Should the Military Treat Ebola Patients in Africa?

US Marines arrive in Monrovia to provide support to Liberians in the fight against Ebola.US-AFRICOM

For indispensable reporting on the coronavirus crisis, the election, and more, subscribe to the Mother Jones Daily newsletter.


At the request of the Liberian government, American troops have set up shop in the country to help deliver aid and build treatment centers. It’s all part of an effort to slow the disease’s spread and, hopefully, mitigate some of the outbreak’s more pernicious side effects, such as hunger.

So far, US military doctors and nurses are not actually treating patients. But three members of Congress—Rep. Keith Ellison (D-Minn.), co-chair of the Congressional Progressive Caucus, Rep. Karen Bass (D-Calif.), and Rep. Barbara Lee (D-Calif.) believe they should be.  

“Our capable military medical and technical personnel have unique skills, resources, and experience working in similar environments to West Africa,” the three wrote in a letter to President Obama. “They responded to the Cholera outbreak after the Haiti earthquake in 2010 and the aftermath of the tsunami in Indonesia. We must stop the Ebola outbreak in West Africa and protect Americans from the spread of the virus.”

Pentagon officials have said that US troops will be proving logistical support and that there are no current plans for them to provide direct care. “We are not anticipating that military personnel will be treating the people,” General David Rodriguez, head of the military’s Africa Command, said at an October 3 press briefing. “There’s no intention right now that [service members] will be interacting with patients or in areas where they would necessarily come into contact with patients.”

Still, Rodriguez left open the possibility of military doctors treating patients at a later date. “That will be a decision made in the future if that ever gets to that point,” he said. “But the international community has said ‘Not right now. That’s not what we need.'”

Ebola would certainly present a risk for any military personnel treating patients. Of the more than 4,000 people who have been infected in Liberia so far, 207 have been health care workers, according to Liberia’s Ministry of Health and Social Welfare

The Marines are already warning their personnel to take precautions, even though they’re not currently working with patients. “You must be aware of the risks,” the Corps’ top doctor says in an instructional video. “Understand what to do if you come into contact with someone suspected of having Ebola, and what to do if you become ill.”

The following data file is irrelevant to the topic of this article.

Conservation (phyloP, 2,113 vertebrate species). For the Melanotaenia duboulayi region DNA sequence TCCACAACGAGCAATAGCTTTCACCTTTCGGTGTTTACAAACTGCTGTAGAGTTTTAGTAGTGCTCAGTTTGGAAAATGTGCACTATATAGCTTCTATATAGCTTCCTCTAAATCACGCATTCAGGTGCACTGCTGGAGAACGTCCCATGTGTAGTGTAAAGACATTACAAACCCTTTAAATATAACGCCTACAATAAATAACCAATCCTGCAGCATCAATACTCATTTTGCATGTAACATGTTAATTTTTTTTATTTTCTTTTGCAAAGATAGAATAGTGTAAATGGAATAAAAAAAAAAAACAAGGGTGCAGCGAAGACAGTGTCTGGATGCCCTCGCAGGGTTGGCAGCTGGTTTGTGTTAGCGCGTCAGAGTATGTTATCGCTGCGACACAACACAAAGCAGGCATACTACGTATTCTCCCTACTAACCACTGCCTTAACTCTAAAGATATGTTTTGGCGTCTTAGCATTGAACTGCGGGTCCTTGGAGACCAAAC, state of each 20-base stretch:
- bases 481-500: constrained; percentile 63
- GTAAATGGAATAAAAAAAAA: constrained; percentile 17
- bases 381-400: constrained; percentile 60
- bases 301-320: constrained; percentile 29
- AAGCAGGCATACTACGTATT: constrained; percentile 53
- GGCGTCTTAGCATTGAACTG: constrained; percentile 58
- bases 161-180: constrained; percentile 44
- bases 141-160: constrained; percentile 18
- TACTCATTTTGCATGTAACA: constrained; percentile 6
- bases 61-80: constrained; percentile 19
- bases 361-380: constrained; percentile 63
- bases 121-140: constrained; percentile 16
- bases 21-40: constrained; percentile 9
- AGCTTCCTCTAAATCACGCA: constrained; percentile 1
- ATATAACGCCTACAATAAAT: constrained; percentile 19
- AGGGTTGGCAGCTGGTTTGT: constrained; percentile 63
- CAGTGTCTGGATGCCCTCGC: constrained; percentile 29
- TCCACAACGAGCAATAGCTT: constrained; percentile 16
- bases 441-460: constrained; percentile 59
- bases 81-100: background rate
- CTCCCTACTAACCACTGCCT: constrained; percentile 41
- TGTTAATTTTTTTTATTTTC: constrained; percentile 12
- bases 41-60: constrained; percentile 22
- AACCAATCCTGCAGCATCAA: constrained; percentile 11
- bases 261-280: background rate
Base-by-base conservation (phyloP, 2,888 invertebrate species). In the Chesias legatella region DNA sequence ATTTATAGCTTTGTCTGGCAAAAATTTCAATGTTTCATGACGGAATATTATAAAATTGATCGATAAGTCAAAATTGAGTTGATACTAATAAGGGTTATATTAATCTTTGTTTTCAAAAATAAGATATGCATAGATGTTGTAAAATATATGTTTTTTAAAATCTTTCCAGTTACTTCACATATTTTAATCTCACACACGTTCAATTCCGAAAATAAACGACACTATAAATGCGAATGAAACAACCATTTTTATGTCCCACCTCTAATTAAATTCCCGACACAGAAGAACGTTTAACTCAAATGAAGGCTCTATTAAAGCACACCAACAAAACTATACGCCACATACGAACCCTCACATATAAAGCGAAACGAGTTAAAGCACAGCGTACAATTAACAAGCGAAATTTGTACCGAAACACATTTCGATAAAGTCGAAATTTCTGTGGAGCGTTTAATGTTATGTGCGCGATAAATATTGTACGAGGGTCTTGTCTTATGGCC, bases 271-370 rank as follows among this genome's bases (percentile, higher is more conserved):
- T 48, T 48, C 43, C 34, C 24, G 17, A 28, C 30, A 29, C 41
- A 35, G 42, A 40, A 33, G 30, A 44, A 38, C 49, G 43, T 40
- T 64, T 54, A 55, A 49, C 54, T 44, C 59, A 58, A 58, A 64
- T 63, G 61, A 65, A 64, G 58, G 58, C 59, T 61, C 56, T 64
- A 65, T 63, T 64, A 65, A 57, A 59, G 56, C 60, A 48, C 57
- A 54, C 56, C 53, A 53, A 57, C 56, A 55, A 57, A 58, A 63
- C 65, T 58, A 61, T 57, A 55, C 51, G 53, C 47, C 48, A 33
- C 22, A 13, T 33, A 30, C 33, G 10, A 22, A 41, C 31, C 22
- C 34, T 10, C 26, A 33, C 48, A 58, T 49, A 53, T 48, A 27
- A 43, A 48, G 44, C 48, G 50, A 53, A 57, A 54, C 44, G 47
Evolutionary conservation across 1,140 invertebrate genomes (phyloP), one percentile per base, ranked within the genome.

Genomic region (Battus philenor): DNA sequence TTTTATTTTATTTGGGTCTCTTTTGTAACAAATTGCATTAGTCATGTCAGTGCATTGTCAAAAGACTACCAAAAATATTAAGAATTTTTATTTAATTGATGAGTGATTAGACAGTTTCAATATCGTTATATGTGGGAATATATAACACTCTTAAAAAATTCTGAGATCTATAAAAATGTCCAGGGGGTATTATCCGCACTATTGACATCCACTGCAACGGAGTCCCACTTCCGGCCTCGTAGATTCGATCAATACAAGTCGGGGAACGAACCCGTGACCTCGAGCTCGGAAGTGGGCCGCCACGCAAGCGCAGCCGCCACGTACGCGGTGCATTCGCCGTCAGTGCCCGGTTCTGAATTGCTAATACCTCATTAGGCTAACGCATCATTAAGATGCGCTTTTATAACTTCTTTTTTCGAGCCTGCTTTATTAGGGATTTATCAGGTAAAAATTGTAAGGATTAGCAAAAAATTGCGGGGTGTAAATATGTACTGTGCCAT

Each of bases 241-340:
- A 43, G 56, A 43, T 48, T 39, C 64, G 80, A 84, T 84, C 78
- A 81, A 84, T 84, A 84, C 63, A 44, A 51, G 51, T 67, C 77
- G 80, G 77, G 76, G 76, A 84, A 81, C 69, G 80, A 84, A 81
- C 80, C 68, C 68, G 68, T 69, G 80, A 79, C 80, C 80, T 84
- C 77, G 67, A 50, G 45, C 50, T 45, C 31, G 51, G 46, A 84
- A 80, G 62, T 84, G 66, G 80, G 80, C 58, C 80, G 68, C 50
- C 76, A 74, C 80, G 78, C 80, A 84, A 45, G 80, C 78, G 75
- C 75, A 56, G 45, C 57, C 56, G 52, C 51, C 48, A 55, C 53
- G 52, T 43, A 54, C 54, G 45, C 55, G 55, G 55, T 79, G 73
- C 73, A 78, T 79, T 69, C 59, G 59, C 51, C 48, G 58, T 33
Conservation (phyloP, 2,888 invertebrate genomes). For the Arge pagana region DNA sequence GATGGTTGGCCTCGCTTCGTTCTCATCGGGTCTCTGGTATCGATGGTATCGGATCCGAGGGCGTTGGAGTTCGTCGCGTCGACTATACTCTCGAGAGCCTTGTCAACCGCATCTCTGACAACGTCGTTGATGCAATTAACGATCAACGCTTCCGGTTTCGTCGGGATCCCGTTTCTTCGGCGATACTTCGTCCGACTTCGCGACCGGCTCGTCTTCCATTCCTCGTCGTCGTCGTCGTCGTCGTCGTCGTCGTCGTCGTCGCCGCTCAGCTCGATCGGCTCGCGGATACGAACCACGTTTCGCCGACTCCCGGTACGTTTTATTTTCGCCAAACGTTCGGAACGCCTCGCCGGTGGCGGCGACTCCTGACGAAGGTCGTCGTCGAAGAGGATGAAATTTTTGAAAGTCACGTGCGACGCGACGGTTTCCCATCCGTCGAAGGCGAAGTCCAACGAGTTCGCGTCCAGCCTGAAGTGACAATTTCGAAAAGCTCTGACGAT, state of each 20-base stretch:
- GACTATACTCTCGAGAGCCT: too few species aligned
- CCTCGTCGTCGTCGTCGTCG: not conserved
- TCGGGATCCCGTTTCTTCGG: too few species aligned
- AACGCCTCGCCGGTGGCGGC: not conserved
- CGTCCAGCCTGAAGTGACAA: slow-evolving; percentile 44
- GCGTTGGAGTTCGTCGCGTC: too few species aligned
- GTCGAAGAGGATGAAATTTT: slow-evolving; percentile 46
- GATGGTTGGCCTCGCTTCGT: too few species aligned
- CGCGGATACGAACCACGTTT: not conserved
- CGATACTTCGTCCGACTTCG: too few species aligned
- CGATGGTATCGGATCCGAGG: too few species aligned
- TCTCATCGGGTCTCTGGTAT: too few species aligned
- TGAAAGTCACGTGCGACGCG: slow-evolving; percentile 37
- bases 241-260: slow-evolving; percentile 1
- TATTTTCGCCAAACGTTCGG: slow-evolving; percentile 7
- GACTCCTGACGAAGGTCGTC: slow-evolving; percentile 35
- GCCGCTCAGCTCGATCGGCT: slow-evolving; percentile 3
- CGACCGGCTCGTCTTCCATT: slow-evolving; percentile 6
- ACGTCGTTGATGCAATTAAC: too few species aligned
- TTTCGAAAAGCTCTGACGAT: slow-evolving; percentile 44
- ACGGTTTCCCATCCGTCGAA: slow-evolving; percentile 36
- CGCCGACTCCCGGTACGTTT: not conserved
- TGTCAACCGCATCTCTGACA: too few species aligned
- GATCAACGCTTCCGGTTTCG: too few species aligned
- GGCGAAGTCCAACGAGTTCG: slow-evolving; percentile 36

Many conservatives were outraged that Obama sent troops to help fight Ebola. Chances are, a sick service member would give new life to that debate.

DEMOCRACY DOES NOT EXIST...

without free and fair elections, a vigorous free press, and engaged citizens to reclaim power from those who abuse it.

In this election year unlike any other—against a backdrop of a pandemic, an economic crisis, racial reckoning, and so much daily crazy—Mother Jones' journalism is driven by one simple question: Will America will move closer to, or further from, justice and equity in the years to come?

If you're able to, please join us in this mission with a donation today. Our reporting right now is focused on voting rights and election security, corruption, disinformation, racial and gender equity, and the climate crisis. We can’t do it without the support of readers like you, and we need to give it everything we've got between now and November. Thank you.

DEMOCRACY DOES NOT EXIST...

without free and fair elections, a vigorous free press, and engaged citizens to reclaim power from those who abuse it.

In this election year unlike any other—against a backdrop of a pandemic, an economic crisis, racial reckoning, and so much daily crazy—Mother Jones' journalism is driven by one simple question: Will America will move closer to, or further from, justice and equity in the years to come?

If you're able to, please join us in this mission with a donation today. Our reporting right now is focused on voting rights and election security, corruption, disinformation, racial and gender equity, and the climate crisis. We can’t do it without the support of readers like you, and we need to give it everything we've got between now and November. Thank you.

We Recommend

Latest

Sign up for our newsletters

Subscribe and we'll send Mother Jones straight to your inbox.

Get our award-winning magazine

Save big on a full year of investigations, ideas, and insights.

Subscribe

Support our journalism

Help Mother Jones' reporters dig deep with a tax-deductible donation.

Donate